"format": "PLAIN"
                }
            },
            {
                "name": "ServerIdentityStore",
                "type": "KeyStoreSecretStore",
                "config": {
                    "file": "/path/to/security/keystore",
                    "storePassword": "keystore.pin",
                    "secretsProvider": "SecretsPasswords",
                    "mappings": [
                        {
                            "secretId": "key.manager.secret.id",
                            "aliases": [
                                "ssl-key-pair"
                            ]
                        }
                    ]
                }
            }
        ],
        "connectors": [
            {
                "port": 9080
            },
            {
                "port": 9443,
                "tls": "TlsConf"
            }
        ]
    }
  5. Start IG:

    /path/to/identity-gateway/bin/start.sh
    ...
    [main] INFO ... started in XXXXms on ports : [9080, 9443]
  6. Test that you can use the IG "ping" endpoint over HTTP:

    curl -v http://platform.example.com:9080/openig/ping

    The output should include an HTTP 200 status code indicating success, and an empty reply from IG.

  7. When you can successfully ping IG over HTTP, try HTTPS using your CA certificate file:

    curl -v --cacert ca-cert.pem https://platform.example.com:9443/openig/ping

    The ca-cert.pem file is the one you exported with the dskeymgr command. If it is not in the current directory, include the path to the file.

    As before, you should receive an empty success response. This demonstrates that you successfully connected to IG over HTTPS.

    Now that you are sure the HTTPS connection works, you can edit admin.json to stop using port 9080 for HTTPS.

Trust the deployment ID certificate

You generated a deployment ID CA certificate used in this example with the dskeymgr command. Your browser does not recognize this private CA until you trust it by importing the CA certificate.

Make sure this certificate is trusted when negotiating SSL and HTTPS connections.

As long as no one else knows your deployment ID and password combination, this is safe, because only you have the secrets to generate this CA certificate, or to generate signed keys:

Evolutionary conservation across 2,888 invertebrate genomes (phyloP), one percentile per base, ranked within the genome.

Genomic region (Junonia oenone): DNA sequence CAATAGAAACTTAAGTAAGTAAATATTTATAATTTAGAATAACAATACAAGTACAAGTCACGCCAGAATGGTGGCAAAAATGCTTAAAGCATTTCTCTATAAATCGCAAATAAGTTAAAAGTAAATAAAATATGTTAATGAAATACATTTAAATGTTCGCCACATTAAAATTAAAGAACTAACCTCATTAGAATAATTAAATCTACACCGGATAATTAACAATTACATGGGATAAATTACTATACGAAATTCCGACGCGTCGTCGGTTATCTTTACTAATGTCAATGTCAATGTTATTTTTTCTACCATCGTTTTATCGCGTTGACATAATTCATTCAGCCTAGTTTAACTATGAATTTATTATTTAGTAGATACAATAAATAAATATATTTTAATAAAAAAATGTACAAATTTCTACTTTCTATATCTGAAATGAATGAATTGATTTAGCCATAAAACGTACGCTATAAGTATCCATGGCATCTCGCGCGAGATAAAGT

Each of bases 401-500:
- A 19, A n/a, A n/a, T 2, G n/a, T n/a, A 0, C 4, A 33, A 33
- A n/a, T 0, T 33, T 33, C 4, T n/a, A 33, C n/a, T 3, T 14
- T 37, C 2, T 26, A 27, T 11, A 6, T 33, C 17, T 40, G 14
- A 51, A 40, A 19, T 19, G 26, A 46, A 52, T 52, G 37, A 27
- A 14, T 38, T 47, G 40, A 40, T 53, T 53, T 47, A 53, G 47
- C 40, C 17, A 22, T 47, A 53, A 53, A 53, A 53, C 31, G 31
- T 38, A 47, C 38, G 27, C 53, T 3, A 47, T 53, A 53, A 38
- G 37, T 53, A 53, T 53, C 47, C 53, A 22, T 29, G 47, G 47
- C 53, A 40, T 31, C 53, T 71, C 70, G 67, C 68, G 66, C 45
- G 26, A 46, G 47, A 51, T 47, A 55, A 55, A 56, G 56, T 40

• Trust the deployment ID CA certificate by importing the ca-cert.pem file as a certificate authority trusted for SSL and HTTPS connections.

    Some browsers refer to "Authorities" in the browser settings. See the browser help for details.

Configure IG

IG terminates HTTPS for your deployment. All access to your deployment goes through IG.

You must therefore configure IG to route traffic through to the components of the deployment, and then back to clients of the platform:

  1. Add a config.json configuration file at the root of the IG configuration directory.

    Sample config.json

    This example configures the capture decorator, a router, and a default route:

    {
        "heap": [
            {
                "name": "capture",
                "type": "CaptureDecorator"
            },
            {
                "type": "Router",
                "name": "_router"
            },
            {
                "name": "DefaultRoute",
                "type": "StaticResponseHandler",
                "config": {
                    "status": 200,
                    "headers": {
                        "Content-Type": [
                            "text/html"
                        ]
                    },
                    "entity": "<html><p><a href='/enduser-login/?realm=/alpha#/service/PlatformLogin'>End user access</a></p><p><a href='/platform-login/?realm=/#/'>Admin access</a></p></html>"
                }
            }
        ],
        "handler": "_router",
        "audit": "global"
    }

    The default route in the sample file defines a simple static HTML page to present when a user accesses the platform before logging in, or after logging out.

    In this example, the page includes a link for each of the two user flows:

    1. An end user logs in to access their applications and profile page through the End User UI.

    2. An admin logs in to configure the platform through the Platform Admin UI, AM admin UI, or IDM admin UI.

    You can configure IG to redirect users to your site if desired. IG can also serve static pages, so you can add an entry point that matches your site.

  2. Create a routes directory under the IG configuration file directory:

    mkdir $HOME/.openig/config/routes
  3. Add a zz-default.json route file in the routes directory.

    The file name ensures this will be the last route:

    Sample zz-default.json
    {
        "handler": "DefaultRoute"
    }
  4. Add a login.json route file in the routes directory.

    This route consumes the paths specified in the links on the default, static page to route users to the correct URL on the Login UI:

    Sample login.json
    {
        "name": "login",
        "condition": "${find(request.uri.path, '^/enduser-login|^/platform-login')}",
        "baseURI": "http://login.example.com:8083",
        "handler": {
            "type": "Chain",
            "config": {
                "filters": [
                    {
                        "type": "UriPathRewriteFilter",
                        "config": {
                            "mappings": {
                                "/enduser-login": "/",
                                "/platform-login": "/"
                            },
                            "failureHandler": "DefaultRoute"
                        }